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Year : 2019  |  Volume : 8  |  Issue : 11  |  Page : 3600-3606

Staphylococcus aureus: A predominant cause of surgical site infections in a rural healthcare setup of Uttarakhand

1 Department of Microbiology, Govt. Doon Medical College, Dehrakhas, Patelnagar, Dehradun, Uttarakhand, India
2 Department of Surgery, Govt. Doon Medical College, Dehrakhas, Patelnagar, Dehradun, Uttarakhand, India
3 Department of Orthopedics, Govt. Doon Medical College, Dehrakhas, Patelnagar, Dehradun, Uttarakhand, India

Correspondence Address:
Dr. Deepak Juyal
Department of Microbiology, Government Doon Medical College, Dehrakhas, Patelnagar, Dehradun - 248 001, Uttarakhand
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Source of Support: None, Conflict of Interest: None

DOI: 10.4103/jfmpc.jfmpc_521_19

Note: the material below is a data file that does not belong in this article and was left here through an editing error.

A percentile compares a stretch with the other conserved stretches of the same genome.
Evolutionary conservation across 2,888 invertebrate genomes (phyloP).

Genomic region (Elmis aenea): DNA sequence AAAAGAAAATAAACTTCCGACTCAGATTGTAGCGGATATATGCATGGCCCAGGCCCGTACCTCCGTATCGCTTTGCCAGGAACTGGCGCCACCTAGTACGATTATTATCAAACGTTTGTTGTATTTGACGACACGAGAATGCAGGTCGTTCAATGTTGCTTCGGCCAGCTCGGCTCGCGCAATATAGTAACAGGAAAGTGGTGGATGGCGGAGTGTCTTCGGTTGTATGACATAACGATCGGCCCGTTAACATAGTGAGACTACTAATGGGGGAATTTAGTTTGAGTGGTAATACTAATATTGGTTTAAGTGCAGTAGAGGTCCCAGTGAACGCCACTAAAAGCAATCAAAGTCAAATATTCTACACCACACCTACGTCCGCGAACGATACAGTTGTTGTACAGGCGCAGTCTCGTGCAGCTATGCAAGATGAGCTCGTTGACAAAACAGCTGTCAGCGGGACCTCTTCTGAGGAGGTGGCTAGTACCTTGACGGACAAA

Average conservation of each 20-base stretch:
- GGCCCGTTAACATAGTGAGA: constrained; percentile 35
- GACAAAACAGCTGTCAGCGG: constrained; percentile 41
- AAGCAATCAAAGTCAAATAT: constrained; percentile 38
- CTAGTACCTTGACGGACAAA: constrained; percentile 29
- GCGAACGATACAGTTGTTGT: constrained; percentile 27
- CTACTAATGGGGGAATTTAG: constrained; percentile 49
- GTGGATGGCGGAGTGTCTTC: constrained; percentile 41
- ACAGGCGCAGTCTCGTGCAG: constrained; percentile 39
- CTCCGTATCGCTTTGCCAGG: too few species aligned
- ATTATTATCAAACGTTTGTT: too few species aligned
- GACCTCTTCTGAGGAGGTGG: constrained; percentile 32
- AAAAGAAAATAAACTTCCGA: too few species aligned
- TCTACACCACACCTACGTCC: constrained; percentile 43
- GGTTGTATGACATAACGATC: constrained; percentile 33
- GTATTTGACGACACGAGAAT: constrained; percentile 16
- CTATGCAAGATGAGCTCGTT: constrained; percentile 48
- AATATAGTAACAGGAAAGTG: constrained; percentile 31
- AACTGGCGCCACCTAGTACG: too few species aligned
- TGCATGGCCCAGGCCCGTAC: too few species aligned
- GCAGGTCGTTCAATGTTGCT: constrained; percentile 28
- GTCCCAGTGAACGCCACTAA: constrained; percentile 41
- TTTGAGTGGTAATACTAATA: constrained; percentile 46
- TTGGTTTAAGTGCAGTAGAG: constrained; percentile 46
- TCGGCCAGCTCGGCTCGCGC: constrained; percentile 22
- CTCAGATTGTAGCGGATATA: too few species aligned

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Introduction: Surgical site infections (SSIs) represent the second most common type of healthcare-associated infections and remain a relatively common postoperative complication and the most common reason for readmission after surgery. SSIs have dire implications for the surgeon, patient, and institution which often require prolonged treatment, impose an economic burden and double the risk of patient mortality. Staphylococcus aureus is currently the most common cause of SSIs causing as many as 37% of cases of SSIs in community hospitals with methicillin-resistant S. aureus (MRSA) of particular concern. Materials and Methods: This cross-sectional study was conducted from January 2014 to December 2014 in a rural tertiary care hospital of Pauri Garhwal district of Uttarakhand state, India. Samples were collected using sterile cotton swabs from 269 patients clinically diagnosed with SSIs and were processed as per standard microbiological techniques. Antimicrobial susceptibility testing was done using a modified Kirby-Bauer disc diffusion method. Results: Out of 1294 patients, 269 (20.8%) were found to have SSIs and samples were collected from them. Out of a total of 269 samples, 258 (95.9%) yielded bacterial growth and 267 bacterial isolates were obtained. S. aureus (45.3%) was the commonest organism followed by Escherichia coli (13.9%), Pseudomonas aeruginosa (6.7%), and Proteus species (4.9%). Antimicrobial profile of S. aureus revealed maximum sensitivity to rifampicin, linezolid, teicoplanin, vancomycin, and amikacin whereas ampicillin, cefazolin, and gentamicin were found to be least sensitive. Conclusion: S. aureus played a predominant role in the etiology of SSIs in this hospital with MRSA being a major concern as the treatment options for such resistant strains are limited. Reduction in SSI rates can lead to both better clinical outcomes for patients and cost savings for hospitals. Adherence to strict infection control measures, maintenance of proper hand hygiene and optimal preoperative, intraoperative, and postoperative patient care can surely reduce the incidence of SSIs. A multifaceted approach involving the surgical team, microbiologist, and the infection control team is required to provide quality surgical services.

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